The TRAIL of the IRON HORSE
A Trip Over the Continental Divide of the Rocky Mountains
(by the Moffat Line)
OBSERVATIONS ON THE WAY
ON leaving Denver, the train passes almost immedately into
the beautiful Clear Creek Valley, noted for its well-kept ranches,
on which, by means of irrigation, fruit and vegetables are raised
for the Denver market. A short distance beyond Leyden, with its
coal mines, the ascent of the foothills is commenced, as a preliminary
to the final climb to Rollins Pass, at an elevation of 11,666
feet, which is the lowest depression in the great Continental
Divide, sometimes called "The Backbone of the Continent."
The first object of interest now is the "Rainbow"
cut, through which the train passes just this side of Plainview
Station, where the first general panorama of the plains appears.
There are now thirty-four tunnels, most of them very short, through
which we must pass before reaching the summit, No. 30, the shortest,
being but seventy-five feet long, and No. 18, the longest, 1,729
feet, or about one-third of a mile. The view of the plains from
Tunnel No. 8 is perhaps the most enchanting of any, and from tunnel
No. 17, looking backward toward No. 8, is perhaps the best view
of the tunnels themselves. The elevation of Tunnel No. 24 is 7,611
feet, that of Denver being 5,170 feet. A large slab of rock that
fell near Tunnel No. 29, as the result of a heavy charge of dynamite,
and which barely escaped crushing the road builders, can be seen
from the train.
After passing the lower group of tunnels, the train reaches
Gato Station Canon, the widest and prettiest part of the gorge,
just thirty-seven miles from Denver. Next comes Pactolus Station,
showing where the placer mines have been worked; and then the
town of Rollinsville, where there is a stage line to Eldora, a
noted mining camp seven miles away. Next comes Boulder Park, and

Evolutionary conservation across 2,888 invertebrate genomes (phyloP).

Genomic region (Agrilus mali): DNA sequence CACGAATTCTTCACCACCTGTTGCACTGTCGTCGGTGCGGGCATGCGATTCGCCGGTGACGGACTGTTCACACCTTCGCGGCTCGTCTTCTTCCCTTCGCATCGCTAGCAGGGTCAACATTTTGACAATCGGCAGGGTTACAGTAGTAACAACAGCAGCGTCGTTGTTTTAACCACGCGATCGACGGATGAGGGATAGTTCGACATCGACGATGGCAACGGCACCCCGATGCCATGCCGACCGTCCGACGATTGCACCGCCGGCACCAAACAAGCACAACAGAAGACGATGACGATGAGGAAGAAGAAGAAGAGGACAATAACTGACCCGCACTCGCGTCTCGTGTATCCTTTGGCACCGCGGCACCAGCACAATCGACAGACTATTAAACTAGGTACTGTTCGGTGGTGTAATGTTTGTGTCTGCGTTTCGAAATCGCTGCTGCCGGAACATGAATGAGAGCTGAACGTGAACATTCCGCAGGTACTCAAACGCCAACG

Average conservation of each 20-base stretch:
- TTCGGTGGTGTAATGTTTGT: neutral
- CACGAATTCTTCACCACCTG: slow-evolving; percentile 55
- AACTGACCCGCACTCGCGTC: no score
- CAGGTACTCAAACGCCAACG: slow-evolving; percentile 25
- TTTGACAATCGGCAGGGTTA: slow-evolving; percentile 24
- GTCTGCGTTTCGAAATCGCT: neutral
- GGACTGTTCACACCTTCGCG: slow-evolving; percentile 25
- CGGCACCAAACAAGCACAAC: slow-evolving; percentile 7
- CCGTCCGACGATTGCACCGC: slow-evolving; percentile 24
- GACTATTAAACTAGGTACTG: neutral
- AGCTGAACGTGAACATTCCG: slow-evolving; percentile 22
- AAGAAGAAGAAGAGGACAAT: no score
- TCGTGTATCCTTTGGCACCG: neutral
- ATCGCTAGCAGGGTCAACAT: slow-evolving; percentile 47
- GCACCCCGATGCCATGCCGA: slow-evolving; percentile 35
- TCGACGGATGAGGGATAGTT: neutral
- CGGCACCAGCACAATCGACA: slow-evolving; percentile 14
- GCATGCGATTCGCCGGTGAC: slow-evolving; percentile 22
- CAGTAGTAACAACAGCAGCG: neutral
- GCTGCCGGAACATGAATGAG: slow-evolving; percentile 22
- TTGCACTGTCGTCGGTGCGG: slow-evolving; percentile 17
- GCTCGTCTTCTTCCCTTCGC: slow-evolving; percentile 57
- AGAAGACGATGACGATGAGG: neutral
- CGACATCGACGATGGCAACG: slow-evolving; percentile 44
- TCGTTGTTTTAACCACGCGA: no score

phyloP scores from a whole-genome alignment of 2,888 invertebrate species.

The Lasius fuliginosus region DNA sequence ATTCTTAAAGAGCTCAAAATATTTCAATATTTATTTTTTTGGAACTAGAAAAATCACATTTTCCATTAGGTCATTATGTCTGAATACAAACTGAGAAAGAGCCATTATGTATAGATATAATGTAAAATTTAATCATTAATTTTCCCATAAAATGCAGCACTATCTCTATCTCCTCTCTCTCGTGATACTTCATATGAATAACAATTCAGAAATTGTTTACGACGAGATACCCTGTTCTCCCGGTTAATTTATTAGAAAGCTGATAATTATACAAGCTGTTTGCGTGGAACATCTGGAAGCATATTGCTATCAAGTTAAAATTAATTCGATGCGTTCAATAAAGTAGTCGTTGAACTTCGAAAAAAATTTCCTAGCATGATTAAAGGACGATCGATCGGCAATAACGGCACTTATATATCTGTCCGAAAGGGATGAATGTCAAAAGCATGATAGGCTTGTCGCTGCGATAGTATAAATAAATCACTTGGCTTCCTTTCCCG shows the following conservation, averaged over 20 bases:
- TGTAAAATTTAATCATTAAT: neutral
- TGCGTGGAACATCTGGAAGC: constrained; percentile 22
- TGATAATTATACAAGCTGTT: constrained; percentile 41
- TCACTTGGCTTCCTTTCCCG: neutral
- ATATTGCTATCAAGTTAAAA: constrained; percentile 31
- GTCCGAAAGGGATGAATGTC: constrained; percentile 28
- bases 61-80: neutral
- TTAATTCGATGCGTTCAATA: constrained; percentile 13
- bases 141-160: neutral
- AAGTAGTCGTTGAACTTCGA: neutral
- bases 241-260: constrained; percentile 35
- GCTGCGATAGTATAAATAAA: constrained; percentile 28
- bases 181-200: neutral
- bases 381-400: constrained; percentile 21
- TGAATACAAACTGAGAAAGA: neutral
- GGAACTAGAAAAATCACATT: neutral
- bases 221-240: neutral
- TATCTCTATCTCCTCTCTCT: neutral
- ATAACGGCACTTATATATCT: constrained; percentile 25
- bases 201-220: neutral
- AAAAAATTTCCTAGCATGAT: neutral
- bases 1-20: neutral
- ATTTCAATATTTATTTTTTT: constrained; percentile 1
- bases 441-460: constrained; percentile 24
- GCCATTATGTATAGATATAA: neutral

a little further on Tolland Station, with its pretty lake and
wild flowers, fifty miles from Denver, at an elevation of 8,889
Here the train commences its steepest climb, a four per cent
grade, and directs its way toward James Peak, one of the sentinels
of the Rockies, from which it winds and curves first to the right
and then to the left, continually rising until the pretty park
below, diminishing in size as distance increases, becomes a mere
dot upon the landscape.
From a water tank just past Antelope Station we see tile snow
sheds near the top of the pass, and obtain a remarkably fine view.
Again, west of Tunnel No. 33, which is another fine view, showing
the banks of perpetual snow near the top of the range.
The view from jenny Lake shows the wonderfully steep grade
of the railroad, and also the mountains of rock and slate, grandeur
upon grandeur, with the "Arapahoes" on the right and
James Peak to the left.
The summit is reached sixty-five miles from Denver, and then
commences the decline on the western slope of the Continental
Divide, where the streams find their outlet in the Gulf of California.
Far to the west we see the Rabbit Ear range of mountains in
the distance. Four miles below the summit we reach Loop Siding,
where the train crosses itself in its various windings, and then
passes through the beautiful forest of pines, where the trees
are so thick as to almost exclude the sunlight.
In a short time the train stops at Arrowhead, from which place
the beautiful vista of James Peak from its west side is shown
through the trees. The road is now being graded to Hot Sulphur
Springs, which, it is expected, will be reached July 1st, and
from there it will be extended through Gore Canon and on to Salt
From Sea to
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